The Order of Business is No. 1, proposal for a directive of the European Parliament and of the Council on the quality of water intended for human consumption, to be taken on the conclusion of the Order of Business without debate; No. 2, Thirty-sixth Amendment of the Constitution Bill 2018 – Committee and Remaining Stages to be taken at 12.45 p.m.; No. 3, motion for the information of voters in relation to the Thirty-sixth Amendment of the Constitution Bill 2018 to be taken on conclusion of No. 2 without debate; No. 4, Data Protection Bill 2018 – Report and Final Stages (resumed), to be taken on conclusion of No. 3 and to conclude after four hours if not previously concluded by the putting of one question from the Chair which shall in relation to amendments include only those set down or agreed by Government; and No. 5, Private Members' business on conclusion of No. 4 with the time allocated for this debate not to exceed two hours.
Order of Business
On my Order Paper No. 2 is the Thirty-sixth Amendment of the Constitution Bill 2018, Committee Stage only, not Committee and Remaining Stages.
It is Committee and Remaining Stages.
That is not on the Order Paper.
That was agreed with the group leaders last week. It is Committee and Remaining Stages. There is a mistake on the Order Paper.
I am sorry but if there is a mistake on the Order Paper it is not accurate. I thought it was Committee Stage today. I am not here for the rest of the business.
The Bill will be on Committee Stage today and after Committee Stage the proposal will be to move it on. Committee Stage will have to take place.
Normally it is listed as Committee and-----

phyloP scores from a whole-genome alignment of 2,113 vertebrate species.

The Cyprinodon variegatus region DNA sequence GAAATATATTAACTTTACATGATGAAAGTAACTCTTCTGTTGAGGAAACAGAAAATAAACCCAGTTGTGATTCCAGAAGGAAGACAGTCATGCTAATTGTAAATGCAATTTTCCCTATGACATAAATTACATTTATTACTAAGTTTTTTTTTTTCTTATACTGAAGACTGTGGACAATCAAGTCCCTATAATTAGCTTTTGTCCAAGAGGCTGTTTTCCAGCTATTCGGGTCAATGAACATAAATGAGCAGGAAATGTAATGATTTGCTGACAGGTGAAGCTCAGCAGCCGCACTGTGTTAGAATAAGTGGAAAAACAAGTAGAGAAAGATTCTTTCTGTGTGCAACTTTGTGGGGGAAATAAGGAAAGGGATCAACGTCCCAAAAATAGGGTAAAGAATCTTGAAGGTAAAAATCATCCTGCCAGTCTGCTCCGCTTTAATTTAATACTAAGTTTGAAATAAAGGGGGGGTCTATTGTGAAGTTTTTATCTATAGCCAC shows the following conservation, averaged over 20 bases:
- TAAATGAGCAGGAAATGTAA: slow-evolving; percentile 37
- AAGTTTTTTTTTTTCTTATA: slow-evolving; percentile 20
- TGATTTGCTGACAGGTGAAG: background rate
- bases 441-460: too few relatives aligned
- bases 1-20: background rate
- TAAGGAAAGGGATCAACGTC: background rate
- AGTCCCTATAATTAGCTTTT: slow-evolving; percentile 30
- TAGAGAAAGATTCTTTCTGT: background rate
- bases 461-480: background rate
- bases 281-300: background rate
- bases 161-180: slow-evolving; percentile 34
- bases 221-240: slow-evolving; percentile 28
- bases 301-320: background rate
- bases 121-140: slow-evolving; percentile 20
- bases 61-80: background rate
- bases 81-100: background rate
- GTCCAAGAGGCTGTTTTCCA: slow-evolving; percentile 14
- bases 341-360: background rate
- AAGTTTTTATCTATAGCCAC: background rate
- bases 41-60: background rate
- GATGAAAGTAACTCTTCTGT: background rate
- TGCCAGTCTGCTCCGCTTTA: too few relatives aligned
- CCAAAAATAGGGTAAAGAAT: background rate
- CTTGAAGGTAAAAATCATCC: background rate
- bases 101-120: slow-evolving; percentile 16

The Senator is not correct.
That is the Leader's proposal. The Order Paper is correct.
Senator Leyden can oppose the Order of Business if he wishes.
I recommend the Leader amend it.
Senator Leyden is wrong.
Let us see.
Today I raise again the escalating problem of recruitment and retention of staff in schools. I have met many principals in Dublin 8 and Dublin 12 recently and the common theme I hear is that unless this issue is tackled head-on many schools will have to close. They have particular difficulty obtaining language and home economics teachers. I have heard anecdotally teachers in training are teaching leaving certificate subjects, which is unfair and not right. Teacher shortages are crippling our education system. The number of people going on to teacher training courses is also falling due to their long duration and the lack of income over the course. I have raised the issue of public sector recruitment and retention before. It is hitting the education system very hard. It is time the Minister took action and made this a priority.
AIB claims that 4,000 of its tracker mortgage customers have not suffered financially. It says that had those customers been on a tracker rate, it would have been 7.9% and would not have been any lower than the variable rate. This is not credible. We know anecdotally that AIB tracker customers were paying less than 2% over that period. The bank has also agreed to pay 1% in compensation and €615 towards legal fees. This is scandalous. Tracker customers have been treated very unfairly and the bank needs to be taken to task over this. I call on the Minister of Finance to come to the House to discuss this matter.
Will the Leader invite the Minister for Health to the House to discuss addiction services in Cork, his city? I have read his comments on the area and the need for treatment centres and the setting aside of beds in the mental health unit for those who are entering detoxification, and his words on the need to amend the Mental Health Act 2001 to include addiction. I have had representations from Cork on this. Ordinarily I do not take representations about community-based issues but this mental health issue is a national one. Anybody who has been close to addiction knows how destructive it is for families and individuals.
Will the Leader invite the Minister for Public Expenditure and Reform to the House? More and more I hear of young professionals starting their careers in teaching, counselling and the health services being unable to live on their paltry salaries, particularly those unfortunate enough to be posted to Dublin or the greater Dublin area. We will have to do something to redress the deficit in their incomes. It is not sustainable for professionals starting on salaries in the low €20,000s to pay room rent of between €700 and €1,000 per month.